Technology & Data in service to gender politics

From DevSummit
Jump to: navigation, search


Initial talking point/question

  • How a technology and/or data and/or datajournalism project could impactfully help social justice challenges in the field of gender politics?

Background

Projects around "percentages-of-women" (in board rooms, in media, in conference speaker line-ups) in various contexts are getting every day more popular. Good, but – there's so much more and time to raise some other issues as well (read: society is much more intersectional than that).

  • How about going beyond gender binary (considering that genders are not only two)?
  • How about disparities and difference of privilege even just among women-identified individuals (white women/ women of color, cisgender women / trans women)?
  • How about getting some voices way more heard (e.g. trans narrative)? How about responsible data in all this (huge issue, connected to both privacy and safety)?

Let's get a discussion going, especially if anyone actively works on any of these topics, to discuss, learn and understand how data and/or tech could really be useful to raise an issue/conduct a research/help fuel an action-for-change. Aiming to have impact.


Discussion kick-off: points raised

There is a lot of technology being built but it is constantly being pushed into communities instead there should be a pull. There is a strong cultural background in different communities and we must think about it in regards to technology. For Example:

  • In Japan there is a lot of groping and there is this website that allows people to note instances of harassment via geolocation mapping
  • In Egypt there was a lot a project called HarassMap where they used Ushahidi's tools to track instances of sexual harassment.

We must recognize how we use tools are not in a vacuum, but to always ask those questions about how they are used and who it is for?

Data can often be very dangerous and interpreted wrong- communities should often be connected with the data sets you are working with. It is better to have something grow organically instead of throwing a product into a community.


Group work

  • After an initial discussion, the group decided to start brainstorming key elements to be considered when creating responsible data projects aiming to support marginalized communities/ minorities (including abuse reporting).
  • Participants wrote down all sorts of thoughts on post-its, we identified that certain clusters were emerging and started to put them together.
  • Participants highlighted a key factor of the session: all participants were aware of at least some challenges of the topic we were trying to flesh out. So why not using the clusters identified to feed the creation of a toolkit, to be shared with others (especially with individuals and groups who might have not encountered this challenges in their work yet).
  • Goal: co-create a useful guideline for whoever works with tech/data projects serving specific communities, using tech and data responsibly and ethically.
  • Identified clusters [please note that the following notes record the work done in the session but not yet represent a post-session re-work of the material. That will come soon!]:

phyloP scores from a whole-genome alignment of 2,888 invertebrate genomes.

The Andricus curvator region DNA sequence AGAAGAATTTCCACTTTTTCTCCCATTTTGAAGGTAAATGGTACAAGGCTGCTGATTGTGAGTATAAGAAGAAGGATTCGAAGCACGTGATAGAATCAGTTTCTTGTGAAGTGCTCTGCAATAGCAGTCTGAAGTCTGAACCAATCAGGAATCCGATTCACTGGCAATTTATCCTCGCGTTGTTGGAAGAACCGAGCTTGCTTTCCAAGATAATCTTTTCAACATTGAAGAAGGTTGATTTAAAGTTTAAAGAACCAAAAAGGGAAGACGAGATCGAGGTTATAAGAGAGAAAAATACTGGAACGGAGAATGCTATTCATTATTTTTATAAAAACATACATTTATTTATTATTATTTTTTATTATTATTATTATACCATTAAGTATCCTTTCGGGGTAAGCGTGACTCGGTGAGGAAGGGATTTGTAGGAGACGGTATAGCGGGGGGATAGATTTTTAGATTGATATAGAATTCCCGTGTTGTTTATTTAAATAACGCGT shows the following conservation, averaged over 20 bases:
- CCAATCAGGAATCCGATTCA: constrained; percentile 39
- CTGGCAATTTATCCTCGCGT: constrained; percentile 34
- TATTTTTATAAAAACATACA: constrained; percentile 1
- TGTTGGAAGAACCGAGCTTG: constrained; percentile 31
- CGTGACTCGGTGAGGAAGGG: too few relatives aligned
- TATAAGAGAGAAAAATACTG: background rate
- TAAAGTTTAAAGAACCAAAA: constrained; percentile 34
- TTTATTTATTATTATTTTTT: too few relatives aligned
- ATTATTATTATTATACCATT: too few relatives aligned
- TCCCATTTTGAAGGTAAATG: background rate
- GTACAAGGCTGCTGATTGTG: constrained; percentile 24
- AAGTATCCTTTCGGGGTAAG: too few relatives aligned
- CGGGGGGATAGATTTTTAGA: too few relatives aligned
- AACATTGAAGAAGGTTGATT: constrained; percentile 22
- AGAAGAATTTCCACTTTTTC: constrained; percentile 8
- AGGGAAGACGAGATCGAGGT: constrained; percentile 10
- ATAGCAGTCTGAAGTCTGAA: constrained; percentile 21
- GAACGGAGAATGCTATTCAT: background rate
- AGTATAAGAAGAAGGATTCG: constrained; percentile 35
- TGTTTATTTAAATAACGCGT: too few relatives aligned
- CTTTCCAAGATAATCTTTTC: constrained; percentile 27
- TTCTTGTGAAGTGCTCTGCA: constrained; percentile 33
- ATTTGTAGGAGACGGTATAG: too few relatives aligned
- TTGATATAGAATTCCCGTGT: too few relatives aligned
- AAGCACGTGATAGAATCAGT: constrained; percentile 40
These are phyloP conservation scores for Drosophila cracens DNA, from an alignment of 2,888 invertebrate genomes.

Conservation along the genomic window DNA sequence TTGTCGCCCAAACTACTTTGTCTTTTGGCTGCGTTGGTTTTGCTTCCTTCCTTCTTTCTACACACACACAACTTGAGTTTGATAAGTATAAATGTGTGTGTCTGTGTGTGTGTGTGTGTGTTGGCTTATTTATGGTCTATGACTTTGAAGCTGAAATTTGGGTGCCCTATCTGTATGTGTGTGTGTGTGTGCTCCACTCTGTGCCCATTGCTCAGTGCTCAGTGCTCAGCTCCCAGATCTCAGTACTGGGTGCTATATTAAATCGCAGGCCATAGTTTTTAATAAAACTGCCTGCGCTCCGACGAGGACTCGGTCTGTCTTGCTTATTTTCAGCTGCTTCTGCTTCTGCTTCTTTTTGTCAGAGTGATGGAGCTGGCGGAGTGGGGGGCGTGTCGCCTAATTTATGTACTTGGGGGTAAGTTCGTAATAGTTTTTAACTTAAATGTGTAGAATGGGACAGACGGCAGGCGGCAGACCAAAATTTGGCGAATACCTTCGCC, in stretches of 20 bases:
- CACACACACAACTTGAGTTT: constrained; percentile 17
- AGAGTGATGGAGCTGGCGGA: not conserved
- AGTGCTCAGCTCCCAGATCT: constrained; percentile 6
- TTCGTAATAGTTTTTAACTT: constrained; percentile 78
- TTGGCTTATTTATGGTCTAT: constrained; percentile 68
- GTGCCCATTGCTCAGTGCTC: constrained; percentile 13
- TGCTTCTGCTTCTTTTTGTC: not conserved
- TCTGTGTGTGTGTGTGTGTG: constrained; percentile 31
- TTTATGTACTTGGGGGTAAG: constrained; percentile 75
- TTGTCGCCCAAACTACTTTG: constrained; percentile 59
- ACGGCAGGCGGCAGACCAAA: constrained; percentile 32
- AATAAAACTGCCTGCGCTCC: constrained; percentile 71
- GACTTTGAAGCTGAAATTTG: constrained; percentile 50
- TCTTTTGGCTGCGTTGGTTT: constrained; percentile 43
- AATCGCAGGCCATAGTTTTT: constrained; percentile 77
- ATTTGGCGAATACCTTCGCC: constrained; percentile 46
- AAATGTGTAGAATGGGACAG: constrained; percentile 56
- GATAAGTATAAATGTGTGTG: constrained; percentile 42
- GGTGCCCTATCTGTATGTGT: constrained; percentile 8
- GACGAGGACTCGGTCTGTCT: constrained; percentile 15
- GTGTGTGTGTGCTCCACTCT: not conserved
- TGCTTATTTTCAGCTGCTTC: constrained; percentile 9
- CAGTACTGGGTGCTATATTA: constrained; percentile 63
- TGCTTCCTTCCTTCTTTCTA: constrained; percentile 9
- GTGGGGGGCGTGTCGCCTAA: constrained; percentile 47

Problem Identification

  • Needs to be grounded in a locally identified need
  • First understand the problems before jumping into it.
  • Identify the voices that need to be heard

Stakeholders-Leadership

  • Partnering with community already doing the work
  • Self-Awareness of your identities and how they relate to the issue at hand
  • Working with certain communities to build the data and think about their access
  • Include community partners throughout the whole process

Data

  • Data Security
  • Privacy
  • Thinking about the Data and where it is coming from
  • Data is not god
  • Validating and Verification of Data
  • Data Ownership

Methodology

  • Start with clearly defining what problem you are trying to solve
  • Working with organizations on the ground- being aware of your privilege
  • Asking and listening
  • Who are you speaking to? How do we want them to engage?
  • History Lesson
  • Self-awareness of the history of your identities in relation to the users you’re targeting
  • Broaden the idea of what “tech” can be (ie “low-tech” solutions where applicable)
  • imagining what success looks like – have a theory of change
  • make the final project useful and meaningful to community
  • engaging allies

Program Management

  • Accessibility for who benefits
  • Has there already been legacy projects for what you are working on ?
  • Defining what success looks like
  • Who created the technology?
  • Who is maintaining it?
  • Be flexible enough to change the project design to reflect community needs and goals

Empowering

  • Success stories
  • Providing resources/training if needed so communities have the access to building their own tools
  • empowering marginalized people
  • how can capacity be left behind when the project is over

Intersectionality

  • Intersectional analysis/frame
  • being aware of the different cultural backgrounds/narratives
  • needs to account for context/culture and access
  • Diversity is more than one thing (not just gender, race)
  • centering experiences of marginalized folks esp trans women of color
  • cultural differences in gender politics

New Session Title

Responsible Data Storytelling

Post-session plan

The group aims to keep working on the toolkit.